Computer mouseOur own Professor Bob Hillman and his collaborator Professor Maureen O’Rourke of the Boston University School of Law have a forthcoming article on the law of software contracts, which is available on SSRN’s Legal Scholarship Network (LSN).  Professors Hillman and O’Rourke are not new to the topic: they are the Reporter and Associate Reporter for the American Law Institute’s (ALI) Principles of the Law of Software Contracts.  The Principles have been years in the making with a discussion draft submitted to the ALI back in 2007.  ALI membership unanimously approved the final draft in May 2009.  The current law of software contracts is a messy patchwork drawing from federal intellectual property law, common law, and Article 2 of the Uniform Commercial Code.  Thus, the Principles project seeks to “clarify and unify the law of software transactions” by addressing issues of contract formation, enforcement of terms, automated disablement, and contract interpretation, among other issues.

Now, while software and software law may seem mundane in today’s digitally-driven world, the Principles have not been without controversy, especially in the areas of indemnification and warranties.  Specifically, section 3.05, “Other Implied Quality Warranties,” has garnered attention.  The section creates a non-excludable implied warranty that “the software contains no material hidden defects of which the transferor was aware at the time of the transfer.”  Software providers have expressed concern over the phrase “material hidden defects” and the meanings of the individual words.  There is a fear that litigation against them will increase.  Professor Hillman addresses the issue of section 3.05 in a thorough blog post last summer.  It is worth a read and there are several comments that readers should consider, too.  They highlight the notion that exciting controversy is not just the domain of constitutional law cases at the Supreme Court!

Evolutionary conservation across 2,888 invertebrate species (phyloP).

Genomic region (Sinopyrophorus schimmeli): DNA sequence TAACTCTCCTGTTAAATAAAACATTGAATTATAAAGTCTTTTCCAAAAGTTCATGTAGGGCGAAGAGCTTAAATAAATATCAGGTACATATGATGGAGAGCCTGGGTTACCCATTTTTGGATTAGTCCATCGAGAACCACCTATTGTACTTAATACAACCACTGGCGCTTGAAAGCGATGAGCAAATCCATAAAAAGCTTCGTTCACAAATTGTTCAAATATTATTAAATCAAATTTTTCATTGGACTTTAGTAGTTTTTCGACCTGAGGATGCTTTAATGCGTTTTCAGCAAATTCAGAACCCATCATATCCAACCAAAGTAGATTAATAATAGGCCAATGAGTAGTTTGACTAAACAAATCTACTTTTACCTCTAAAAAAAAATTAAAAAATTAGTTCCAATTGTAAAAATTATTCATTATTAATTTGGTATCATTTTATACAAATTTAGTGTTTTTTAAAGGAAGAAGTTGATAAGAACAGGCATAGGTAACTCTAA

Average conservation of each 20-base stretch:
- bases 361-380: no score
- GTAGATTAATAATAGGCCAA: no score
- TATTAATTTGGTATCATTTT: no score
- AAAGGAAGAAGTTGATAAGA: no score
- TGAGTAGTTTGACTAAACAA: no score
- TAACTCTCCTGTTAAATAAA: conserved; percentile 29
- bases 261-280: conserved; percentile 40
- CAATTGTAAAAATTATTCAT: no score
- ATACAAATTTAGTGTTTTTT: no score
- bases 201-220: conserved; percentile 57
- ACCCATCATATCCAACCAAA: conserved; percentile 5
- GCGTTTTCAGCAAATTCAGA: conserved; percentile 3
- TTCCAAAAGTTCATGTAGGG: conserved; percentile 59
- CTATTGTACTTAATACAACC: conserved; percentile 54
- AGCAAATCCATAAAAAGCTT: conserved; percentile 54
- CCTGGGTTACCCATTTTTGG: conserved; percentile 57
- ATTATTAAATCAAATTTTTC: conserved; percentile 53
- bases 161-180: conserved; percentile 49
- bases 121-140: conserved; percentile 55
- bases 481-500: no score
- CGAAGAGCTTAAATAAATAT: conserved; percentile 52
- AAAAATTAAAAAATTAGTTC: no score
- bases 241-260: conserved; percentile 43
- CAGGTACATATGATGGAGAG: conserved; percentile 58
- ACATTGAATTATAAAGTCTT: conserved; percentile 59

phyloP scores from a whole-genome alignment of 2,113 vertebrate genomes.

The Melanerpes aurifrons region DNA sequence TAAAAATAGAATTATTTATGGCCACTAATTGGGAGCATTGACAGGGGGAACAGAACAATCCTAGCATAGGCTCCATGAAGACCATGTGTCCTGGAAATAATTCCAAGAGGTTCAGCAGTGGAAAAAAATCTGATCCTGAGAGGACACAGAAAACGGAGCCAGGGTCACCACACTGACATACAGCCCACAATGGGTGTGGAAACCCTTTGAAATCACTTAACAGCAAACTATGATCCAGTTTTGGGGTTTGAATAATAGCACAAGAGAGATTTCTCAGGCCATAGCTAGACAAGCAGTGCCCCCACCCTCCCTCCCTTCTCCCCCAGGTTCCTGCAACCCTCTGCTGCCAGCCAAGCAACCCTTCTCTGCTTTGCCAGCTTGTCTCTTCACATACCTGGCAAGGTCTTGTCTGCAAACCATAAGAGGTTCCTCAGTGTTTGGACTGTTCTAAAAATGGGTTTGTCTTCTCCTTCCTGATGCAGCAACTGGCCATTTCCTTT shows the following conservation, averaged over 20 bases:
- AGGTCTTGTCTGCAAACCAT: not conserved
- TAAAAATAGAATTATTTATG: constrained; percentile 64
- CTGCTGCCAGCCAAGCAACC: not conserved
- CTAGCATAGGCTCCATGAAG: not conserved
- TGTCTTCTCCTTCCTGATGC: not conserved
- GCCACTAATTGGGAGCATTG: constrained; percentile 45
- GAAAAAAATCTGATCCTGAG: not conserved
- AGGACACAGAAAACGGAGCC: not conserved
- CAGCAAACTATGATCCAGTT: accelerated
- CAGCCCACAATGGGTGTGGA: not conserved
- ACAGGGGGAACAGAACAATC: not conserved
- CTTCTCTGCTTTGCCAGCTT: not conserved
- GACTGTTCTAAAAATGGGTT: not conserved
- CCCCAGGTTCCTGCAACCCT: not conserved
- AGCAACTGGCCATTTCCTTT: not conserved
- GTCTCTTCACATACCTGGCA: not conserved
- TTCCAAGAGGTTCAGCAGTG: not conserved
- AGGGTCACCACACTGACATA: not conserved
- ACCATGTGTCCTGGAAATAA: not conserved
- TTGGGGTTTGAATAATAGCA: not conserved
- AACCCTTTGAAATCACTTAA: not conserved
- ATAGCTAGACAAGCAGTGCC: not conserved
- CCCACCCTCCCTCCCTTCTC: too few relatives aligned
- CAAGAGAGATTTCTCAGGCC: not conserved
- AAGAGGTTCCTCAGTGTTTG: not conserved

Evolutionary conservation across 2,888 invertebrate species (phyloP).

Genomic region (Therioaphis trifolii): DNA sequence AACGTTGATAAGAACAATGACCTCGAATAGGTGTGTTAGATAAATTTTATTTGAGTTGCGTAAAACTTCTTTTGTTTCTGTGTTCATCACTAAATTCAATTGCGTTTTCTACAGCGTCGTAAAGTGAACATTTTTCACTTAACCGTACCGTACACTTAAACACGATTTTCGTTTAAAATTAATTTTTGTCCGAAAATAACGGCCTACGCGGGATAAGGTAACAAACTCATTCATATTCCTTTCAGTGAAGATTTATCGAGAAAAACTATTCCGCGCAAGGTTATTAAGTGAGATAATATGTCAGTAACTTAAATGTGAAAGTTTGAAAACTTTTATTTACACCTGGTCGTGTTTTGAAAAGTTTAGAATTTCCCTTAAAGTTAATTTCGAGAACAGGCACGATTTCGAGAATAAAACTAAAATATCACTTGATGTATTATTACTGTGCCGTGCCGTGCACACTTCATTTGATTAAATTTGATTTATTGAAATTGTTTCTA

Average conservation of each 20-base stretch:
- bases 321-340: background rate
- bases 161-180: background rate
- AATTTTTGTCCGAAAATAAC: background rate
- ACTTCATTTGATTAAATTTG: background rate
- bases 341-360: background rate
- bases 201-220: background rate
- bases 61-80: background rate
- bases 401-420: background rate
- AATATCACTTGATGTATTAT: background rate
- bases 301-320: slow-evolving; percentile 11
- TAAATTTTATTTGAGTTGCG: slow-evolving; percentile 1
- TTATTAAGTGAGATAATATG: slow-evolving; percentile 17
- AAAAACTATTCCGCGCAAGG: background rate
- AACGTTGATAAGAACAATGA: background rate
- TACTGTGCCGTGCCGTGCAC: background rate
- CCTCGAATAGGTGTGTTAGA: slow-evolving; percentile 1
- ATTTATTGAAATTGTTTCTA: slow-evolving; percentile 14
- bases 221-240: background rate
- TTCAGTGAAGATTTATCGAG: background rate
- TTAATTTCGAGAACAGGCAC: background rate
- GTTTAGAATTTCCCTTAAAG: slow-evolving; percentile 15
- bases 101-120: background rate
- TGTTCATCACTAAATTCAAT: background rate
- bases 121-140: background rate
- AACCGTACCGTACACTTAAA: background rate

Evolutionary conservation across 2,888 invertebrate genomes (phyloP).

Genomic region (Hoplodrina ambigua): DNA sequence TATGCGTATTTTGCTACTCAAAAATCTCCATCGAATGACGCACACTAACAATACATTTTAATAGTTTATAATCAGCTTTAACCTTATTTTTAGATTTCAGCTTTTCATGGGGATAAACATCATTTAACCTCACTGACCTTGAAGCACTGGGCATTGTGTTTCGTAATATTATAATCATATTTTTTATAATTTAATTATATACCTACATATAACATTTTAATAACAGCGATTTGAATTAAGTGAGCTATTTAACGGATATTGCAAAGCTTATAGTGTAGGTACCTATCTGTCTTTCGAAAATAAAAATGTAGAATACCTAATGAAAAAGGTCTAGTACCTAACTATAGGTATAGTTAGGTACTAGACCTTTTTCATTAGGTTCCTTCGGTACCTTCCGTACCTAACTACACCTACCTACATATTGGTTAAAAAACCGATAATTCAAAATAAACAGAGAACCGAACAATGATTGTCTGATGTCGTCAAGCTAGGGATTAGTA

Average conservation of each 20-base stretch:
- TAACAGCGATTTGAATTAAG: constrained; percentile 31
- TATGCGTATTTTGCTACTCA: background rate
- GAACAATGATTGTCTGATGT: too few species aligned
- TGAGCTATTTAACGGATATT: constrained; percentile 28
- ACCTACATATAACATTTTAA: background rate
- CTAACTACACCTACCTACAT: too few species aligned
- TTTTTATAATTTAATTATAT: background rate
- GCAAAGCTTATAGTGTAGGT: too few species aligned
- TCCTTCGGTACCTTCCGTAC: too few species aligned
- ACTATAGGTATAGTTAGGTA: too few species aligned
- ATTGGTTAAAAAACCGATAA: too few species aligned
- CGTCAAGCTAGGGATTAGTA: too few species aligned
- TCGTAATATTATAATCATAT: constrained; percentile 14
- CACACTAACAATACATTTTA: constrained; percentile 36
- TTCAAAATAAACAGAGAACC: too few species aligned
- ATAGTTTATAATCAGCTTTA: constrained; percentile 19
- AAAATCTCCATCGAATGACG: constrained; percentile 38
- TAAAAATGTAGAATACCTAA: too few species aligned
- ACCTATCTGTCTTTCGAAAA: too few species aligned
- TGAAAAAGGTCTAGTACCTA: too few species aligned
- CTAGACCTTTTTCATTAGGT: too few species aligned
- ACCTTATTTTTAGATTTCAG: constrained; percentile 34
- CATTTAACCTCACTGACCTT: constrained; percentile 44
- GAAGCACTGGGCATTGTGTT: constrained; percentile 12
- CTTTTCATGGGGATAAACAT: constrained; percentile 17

Elena KaganOn May 10, 2010, President Obama nominated Solicitor General Elena Kagan to fill the seat of retiring Supreme Court Justice John Paul Stevens.  Kagan is President Obama’s second nomination to the Court and, if confirmed, Kagan will be the fourth woman to serve on the nation’s highest court.  To learn more about Solicitor General Kagan and the Supreme Court nomination process, there are some high-quality resources on the web that one should access.  Both the Library of Congress (LOC)  and the Georgetown Law Library  have extensive guides.  Both sites provide access to Kagan’s writing, including her law review articles, congressional documents, and briefs and transcripts of her arguments before the Supreme Court.  The Georgetown site includes e-mails, press releases, and other writings from Kagan’s tenure as Dean of Harvard Law School.  Also available are documents prepared in Ms. Kagan’s capacity as Associate White House Counsel to President Clinton.  Of particular interest is the questionnaire—with responses—submitted to the Senate Judiciary Committee, which the Committee uses to begin gathering information about the nominee.